Findings

According to implementation science, in addition to macro-level social and organisation factors, micro-level individual factors that pertain to professionals’ attitudes towards EBPs are related to successful adoption and implementation of EBPs in organisations. Hence, it is important that the investigation of the adoption and implementation of EBPs for early childhood social learning considers the role of teachers’ attitudes towards EBPs. A conceptual model is proposed to explain that research-informed teaching could contribute to fostering positive attitudes towards EBPs for early childhood social learning by raising awareness of the value and potential of research to transform pedagogy.

Originality/value

This viewpoint draws on EBPs implementation science to identify important factors of EBPs adoption and implementation for early childhood social learning that have not been considered extensively and offers a conceptual framework to help understand how research-informed teaching could be an innovative avenue of promoting EBPs implementation in education.

Details

Journal of Children's Services, vol. 15 no. 2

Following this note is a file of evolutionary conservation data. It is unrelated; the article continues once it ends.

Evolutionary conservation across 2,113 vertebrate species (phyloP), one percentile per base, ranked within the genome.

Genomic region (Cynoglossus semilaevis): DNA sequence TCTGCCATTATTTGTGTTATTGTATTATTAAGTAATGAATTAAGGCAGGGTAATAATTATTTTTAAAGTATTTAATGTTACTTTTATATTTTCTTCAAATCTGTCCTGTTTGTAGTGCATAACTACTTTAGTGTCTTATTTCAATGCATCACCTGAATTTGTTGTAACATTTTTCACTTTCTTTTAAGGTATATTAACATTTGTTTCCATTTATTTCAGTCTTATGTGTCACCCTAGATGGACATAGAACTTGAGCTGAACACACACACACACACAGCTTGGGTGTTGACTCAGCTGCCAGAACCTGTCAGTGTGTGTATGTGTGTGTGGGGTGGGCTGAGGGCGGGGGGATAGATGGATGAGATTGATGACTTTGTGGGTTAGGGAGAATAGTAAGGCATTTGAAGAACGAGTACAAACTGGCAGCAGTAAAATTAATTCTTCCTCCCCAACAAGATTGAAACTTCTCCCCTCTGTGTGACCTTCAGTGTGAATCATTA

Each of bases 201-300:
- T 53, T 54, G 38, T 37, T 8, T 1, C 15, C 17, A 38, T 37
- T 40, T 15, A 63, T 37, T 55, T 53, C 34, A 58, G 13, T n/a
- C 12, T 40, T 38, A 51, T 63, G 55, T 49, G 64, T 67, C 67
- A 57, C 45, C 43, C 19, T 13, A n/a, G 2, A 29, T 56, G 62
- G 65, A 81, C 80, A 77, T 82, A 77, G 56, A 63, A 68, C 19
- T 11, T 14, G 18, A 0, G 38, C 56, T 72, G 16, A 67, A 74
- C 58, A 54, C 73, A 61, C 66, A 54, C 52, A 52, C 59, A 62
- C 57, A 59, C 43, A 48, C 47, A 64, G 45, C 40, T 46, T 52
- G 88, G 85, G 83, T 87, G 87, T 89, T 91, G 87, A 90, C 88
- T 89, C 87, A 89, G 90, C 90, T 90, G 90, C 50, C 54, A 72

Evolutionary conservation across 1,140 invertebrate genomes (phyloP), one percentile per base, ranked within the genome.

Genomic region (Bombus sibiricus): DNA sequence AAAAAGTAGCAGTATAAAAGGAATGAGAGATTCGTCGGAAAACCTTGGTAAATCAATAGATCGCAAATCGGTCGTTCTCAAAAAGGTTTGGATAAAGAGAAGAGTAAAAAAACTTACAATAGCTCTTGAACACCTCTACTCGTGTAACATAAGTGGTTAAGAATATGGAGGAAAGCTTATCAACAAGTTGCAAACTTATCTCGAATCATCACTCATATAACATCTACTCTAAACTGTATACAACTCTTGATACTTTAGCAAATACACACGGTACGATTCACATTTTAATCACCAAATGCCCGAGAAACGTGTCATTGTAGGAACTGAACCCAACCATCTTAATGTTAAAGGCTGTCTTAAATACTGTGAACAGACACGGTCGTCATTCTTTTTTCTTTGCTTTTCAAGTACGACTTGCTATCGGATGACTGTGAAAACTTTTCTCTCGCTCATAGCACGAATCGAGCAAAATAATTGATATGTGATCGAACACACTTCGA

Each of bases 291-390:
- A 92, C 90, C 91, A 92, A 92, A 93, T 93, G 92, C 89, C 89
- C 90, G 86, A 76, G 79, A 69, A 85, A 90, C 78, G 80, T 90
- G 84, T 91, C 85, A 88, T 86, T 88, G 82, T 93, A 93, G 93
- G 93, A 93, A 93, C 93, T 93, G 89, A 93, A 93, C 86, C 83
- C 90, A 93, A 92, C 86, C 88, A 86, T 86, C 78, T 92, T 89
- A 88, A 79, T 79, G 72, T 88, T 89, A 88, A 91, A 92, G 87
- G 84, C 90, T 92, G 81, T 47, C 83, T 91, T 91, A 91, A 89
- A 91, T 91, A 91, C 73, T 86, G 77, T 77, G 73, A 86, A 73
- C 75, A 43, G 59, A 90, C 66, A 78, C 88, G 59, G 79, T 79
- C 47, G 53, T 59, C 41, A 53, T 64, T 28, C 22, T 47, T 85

Type: Research Article
ISSN: 1746-6660

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Article
Publication date: 10 March 2020

Carole B. Sox, Mary M. Sox and Jeffrey M. Campbell

Mega-events have been the topic of unprecedented consideration within recent research. Research on the residents' perspectives, however, is still in the infancy stage, yet…

Abstract

Purpose

Mega-events have been the topic of unprecedented consideration within recent research. Research on the residents' perspectives, however, is still in the infancy stage, yet a key contributor to the overall legacy planning considerations and process. This research investigates resident perceptions toward a mega-event to assist with planning/execution of such events in addition to advancing knowledge within this area.

Design/methodology/approach